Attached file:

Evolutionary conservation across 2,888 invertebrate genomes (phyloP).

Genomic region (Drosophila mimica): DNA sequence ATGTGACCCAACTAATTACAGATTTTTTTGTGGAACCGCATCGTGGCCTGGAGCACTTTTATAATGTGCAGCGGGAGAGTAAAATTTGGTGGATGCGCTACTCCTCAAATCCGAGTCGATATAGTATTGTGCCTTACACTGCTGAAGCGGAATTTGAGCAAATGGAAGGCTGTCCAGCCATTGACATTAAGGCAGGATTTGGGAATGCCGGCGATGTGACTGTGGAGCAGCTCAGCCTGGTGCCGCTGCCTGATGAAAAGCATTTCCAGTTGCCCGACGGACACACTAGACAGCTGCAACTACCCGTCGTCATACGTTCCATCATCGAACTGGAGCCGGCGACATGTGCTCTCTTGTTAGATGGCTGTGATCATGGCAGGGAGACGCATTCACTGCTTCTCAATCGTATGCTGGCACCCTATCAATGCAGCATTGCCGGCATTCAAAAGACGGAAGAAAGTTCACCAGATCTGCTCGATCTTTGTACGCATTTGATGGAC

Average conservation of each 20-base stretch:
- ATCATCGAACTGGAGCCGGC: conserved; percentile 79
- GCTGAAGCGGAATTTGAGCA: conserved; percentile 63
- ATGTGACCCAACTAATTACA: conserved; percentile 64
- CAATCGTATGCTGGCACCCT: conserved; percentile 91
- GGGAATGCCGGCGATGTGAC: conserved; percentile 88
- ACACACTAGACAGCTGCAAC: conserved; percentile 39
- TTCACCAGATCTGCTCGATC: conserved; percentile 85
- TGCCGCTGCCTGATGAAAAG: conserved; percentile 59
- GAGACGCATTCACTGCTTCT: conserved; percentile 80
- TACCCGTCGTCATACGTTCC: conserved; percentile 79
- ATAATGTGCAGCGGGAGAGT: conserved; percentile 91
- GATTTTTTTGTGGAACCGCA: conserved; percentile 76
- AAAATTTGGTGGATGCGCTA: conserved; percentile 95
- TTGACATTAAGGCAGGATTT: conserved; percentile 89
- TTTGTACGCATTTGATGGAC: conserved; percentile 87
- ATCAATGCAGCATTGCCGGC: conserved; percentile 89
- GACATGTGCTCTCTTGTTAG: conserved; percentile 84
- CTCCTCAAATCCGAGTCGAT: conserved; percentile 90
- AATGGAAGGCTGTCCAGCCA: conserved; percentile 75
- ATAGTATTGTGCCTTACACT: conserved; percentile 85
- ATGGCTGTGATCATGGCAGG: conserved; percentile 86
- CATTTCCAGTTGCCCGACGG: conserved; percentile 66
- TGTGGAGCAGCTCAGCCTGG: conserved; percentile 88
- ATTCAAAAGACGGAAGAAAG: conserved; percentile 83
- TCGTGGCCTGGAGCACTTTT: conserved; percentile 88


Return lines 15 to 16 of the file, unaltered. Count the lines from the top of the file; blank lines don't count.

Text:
- GATTTTTTTGTGGAACCGCA: conserved; percentile 76
- AAAATTTGGTGGATGCGCTA: conserved; percentile 95